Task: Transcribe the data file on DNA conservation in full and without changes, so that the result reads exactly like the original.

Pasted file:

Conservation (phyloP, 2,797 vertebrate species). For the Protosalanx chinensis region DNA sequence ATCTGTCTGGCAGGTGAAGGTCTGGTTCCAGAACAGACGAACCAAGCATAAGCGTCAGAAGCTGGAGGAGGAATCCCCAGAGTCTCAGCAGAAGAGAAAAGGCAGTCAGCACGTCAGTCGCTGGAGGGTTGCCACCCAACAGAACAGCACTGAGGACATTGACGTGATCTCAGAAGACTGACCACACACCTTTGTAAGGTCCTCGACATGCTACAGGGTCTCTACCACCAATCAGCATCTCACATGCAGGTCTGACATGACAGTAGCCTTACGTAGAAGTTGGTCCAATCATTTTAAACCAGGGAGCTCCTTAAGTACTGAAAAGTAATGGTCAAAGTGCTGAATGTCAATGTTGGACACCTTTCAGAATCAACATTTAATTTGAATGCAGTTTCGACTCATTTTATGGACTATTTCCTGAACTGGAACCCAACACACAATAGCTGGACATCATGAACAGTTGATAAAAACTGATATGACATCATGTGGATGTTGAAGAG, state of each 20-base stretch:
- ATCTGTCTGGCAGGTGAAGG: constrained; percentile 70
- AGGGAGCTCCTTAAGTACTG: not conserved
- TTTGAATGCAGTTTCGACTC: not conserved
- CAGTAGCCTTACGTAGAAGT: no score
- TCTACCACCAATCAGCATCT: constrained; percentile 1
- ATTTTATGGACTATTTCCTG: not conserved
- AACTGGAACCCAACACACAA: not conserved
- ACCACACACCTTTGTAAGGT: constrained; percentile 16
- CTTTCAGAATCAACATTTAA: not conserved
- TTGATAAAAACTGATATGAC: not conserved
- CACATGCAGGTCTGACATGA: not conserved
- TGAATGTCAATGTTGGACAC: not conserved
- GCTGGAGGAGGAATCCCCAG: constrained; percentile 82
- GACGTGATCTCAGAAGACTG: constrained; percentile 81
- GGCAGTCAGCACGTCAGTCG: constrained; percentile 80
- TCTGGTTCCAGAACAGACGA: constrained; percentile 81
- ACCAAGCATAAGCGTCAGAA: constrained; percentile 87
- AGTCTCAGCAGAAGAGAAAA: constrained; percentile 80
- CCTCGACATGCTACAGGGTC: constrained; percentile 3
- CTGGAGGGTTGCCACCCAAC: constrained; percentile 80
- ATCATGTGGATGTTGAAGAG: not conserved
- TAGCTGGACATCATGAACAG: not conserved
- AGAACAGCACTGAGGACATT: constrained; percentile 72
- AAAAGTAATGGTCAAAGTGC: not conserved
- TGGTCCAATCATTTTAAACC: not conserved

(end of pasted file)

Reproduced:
Conservation (phyloP, 2,797 vertebrate species). For the Protosalanx chinensis region DNA sequence ATCTGTCTGGCAGGTGAAGGTCTGGTTCCAGAACAGACGAACCAAGCATAAGCGTCAGAAGCTGGAGGAGGAATCCCCAGAGTCTCAGCAGAAGAGAAAAGGCAGTCAGCACGTCAGTCGCTGGAGGGTTGCCACCCAACAGAACAGCACTGAGGACATTGACGTGATCTCAGAAGACTGACCACACACCTTTGTAAGGTCCTCGACATGCTACAGGGTCTCTACCACCAATCAGCATCTCACATGCAGGTCTGACATGACAGTAGCCTTACGTAGAAGTTGGTCCAATCATTTTAAACCAGGGAGCTCCTTAAGTACTGAAAAGTAATGGTCAAAGTGCTGAATGTCAATGTTGGACACCTTTCAGAATCAACATTTAATTTGAATGCAGTTTCGACTCATTTTATGGACTATTTCCTGAACTGGAACCCAACACACAATAGCTGGACATCATGAACAGTTGATAAAAACTGATATGACATCATGTGGATGTTGAAGAG, state of each 20-base stretch:
- ATCTGTCTGGCAGGTGAAGG: constrained; percentile 70
- AGGGAGCTCCTTAAGTACTG: not conserved
- TTTGAATGCAGTTTCGACTC: not conserved
- CAGTAGCCTTACGTAGAAGT: no score
- TCTACCACCAATCAGCATCT: constrained; percentile 1
- ATTTTATGGACTATTTCCTG: not conserved
- AACTGGAACCCAACACACAA: not conserved
- ACCACACACCTTTGTAAGGT: constrained; percentile 16
- CTTTCAGAATCAACATTTAA: not conserved
- TTGATAAAAACTGATATGAC: not conserved
- CACATGCAGGTCTGACATGA: not conserved
- TGAATGTCAATGTTGGACAC: not conserved
- GCTGGAGGAGGAATCCCCAG: constrained; percentile 82
- GACGTGATCTCAGAAGACTG: constrained; percentile 81
- GGCAGTCAGCACGTCAGTCG: constrained; percentile 80
- TCTGGTTCCAGAACAGACGA: constrained; percentile 81
- ACCAAGCATAAGCGTCAGAA: constrained; percentile 87
- AGTCTCAGCAGAAGAGAAAA: constrained; percentile 80
- CCTCGACATGCTACAGGGTC: constrained; percentile 3
- CTGGAGGGTTGCCACCCAAC: constrained; percentile 80
- ATCATGTGGATGTTGAAGAG: not conserved
- TAGCTGGACATCATGAACAG: not conserved
- AGAACAGCACTGAGGACATT: constrained; percentile 72
- AAAAGTAATGGTCAAAGTGC: not conserved
- TGGTCCAATCATTTTAAACC: not conserved